I like the distinction between utilitarian versus strategic IT, and I think that companies gain an edge through the savvy of their leadership, no matter whether they're the corner fruit stand or a global conglomerate. Fancy tools may make it easier to find the information (sometimes) but in the end it depends on all the parts of the organization working together to achieve a common goal (note - this does not include 'collect a paycheck'), under solid leadership to coordinate everyone's efforts.



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Post #527264
Posted Wednesday, July 2, 2008 11:17 PM
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If the business is IT intensive then there is no issue. IT is strategic. Consider Telcos, Insurance, and Banking to see this in action (Our ASB was run by the former IS/IT Manager) .

If you are involved in manufacturing then IT might be strategic. Supply chain and sales channels are two areas that come to mind. However, other factors may challenge this view. Increasingly we are finding that IT undergirds all of our business processes, therefore reconceptualising the business and supporting same through IT is strategic. Having a good view of the end-to-end line of business processes is important.

As mentioned by a previous post, teamwork is vital for ongoing strategy formation and implementation. Strategic planning is really way of life. Some do it others dream about it. Being in a small but fairly agile company helps a great deal. Larger enterprises are far more difficult to move and personal networks and influence play a large part in achieving anything of significance.
Post #527761
Posted Tuesday, April 9, 2013 2:57 AM


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I've never liked the term Business Intelligence mainly because I think it’s a reinvention of what all DBAs always knew. If you have to be instructed on why BI is important things are very badly wrong.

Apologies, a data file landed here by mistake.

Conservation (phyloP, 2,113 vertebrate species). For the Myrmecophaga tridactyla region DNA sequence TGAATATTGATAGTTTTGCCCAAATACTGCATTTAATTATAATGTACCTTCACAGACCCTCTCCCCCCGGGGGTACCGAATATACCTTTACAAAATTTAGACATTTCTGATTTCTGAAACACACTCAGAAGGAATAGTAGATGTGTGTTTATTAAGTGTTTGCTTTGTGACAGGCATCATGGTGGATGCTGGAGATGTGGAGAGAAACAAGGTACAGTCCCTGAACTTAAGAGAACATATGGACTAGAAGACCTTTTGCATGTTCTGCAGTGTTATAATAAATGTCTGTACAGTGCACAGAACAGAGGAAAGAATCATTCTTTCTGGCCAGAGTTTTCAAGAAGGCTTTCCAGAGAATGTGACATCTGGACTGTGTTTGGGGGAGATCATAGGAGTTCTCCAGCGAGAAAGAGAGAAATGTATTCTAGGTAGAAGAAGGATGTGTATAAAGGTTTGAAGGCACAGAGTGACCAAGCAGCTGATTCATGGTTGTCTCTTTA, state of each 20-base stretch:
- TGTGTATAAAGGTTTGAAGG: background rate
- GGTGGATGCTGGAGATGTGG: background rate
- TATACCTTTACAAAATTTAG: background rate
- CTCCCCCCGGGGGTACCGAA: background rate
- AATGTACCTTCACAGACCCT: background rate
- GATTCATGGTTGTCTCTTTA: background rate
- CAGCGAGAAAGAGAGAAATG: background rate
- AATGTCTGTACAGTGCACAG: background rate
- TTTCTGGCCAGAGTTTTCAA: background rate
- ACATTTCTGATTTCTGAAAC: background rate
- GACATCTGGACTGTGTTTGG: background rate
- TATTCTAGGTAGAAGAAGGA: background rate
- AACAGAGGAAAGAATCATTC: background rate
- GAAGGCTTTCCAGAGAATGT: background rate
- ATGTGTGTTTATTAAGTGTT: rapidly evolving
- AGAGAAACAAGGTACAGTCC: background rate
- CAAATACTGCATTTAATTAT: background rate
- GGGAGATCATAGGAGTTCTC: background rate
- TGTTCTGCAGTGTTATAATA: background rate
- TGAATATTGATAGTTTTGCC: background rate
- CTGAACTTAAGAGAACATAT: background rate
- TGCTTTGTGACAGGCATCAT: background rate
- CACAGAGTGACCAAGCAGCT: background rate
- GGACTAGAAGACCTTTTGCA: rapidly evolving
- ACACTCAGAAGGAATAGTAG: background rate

I don't like the term BI either an acronym so close to BS got to be bad.
Post #1440223
Posted Tuesday, April 9, 2013 10:11 AM


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The term "Business Intelligence" is not new by any means. It's been around since 1958.

"Technology is a weird thing. It brings you great gifts with one hand, and it stabs you in the back with the other. ..."
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Posted Wednesday, April 10, 2013 12:13 AM


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TravisDBA (4/9/2013)
The term "Business Intelligence" is not new by any means. It's been around since 1958.


From my perspective in accounting it's very interesting to contrast the discipline of BI with managerial accountancy.

It has a similar length of formal history and covers exactly the same scope. It could be an indication that accountantancy as a profession have dropped the ball.

It seems painful to see how little accountancy has developed since Luca Pacioli first published a guide to double entry bookeeping in 1494.

Seriously accountants should be all over the discipline of database administration but I don't see them.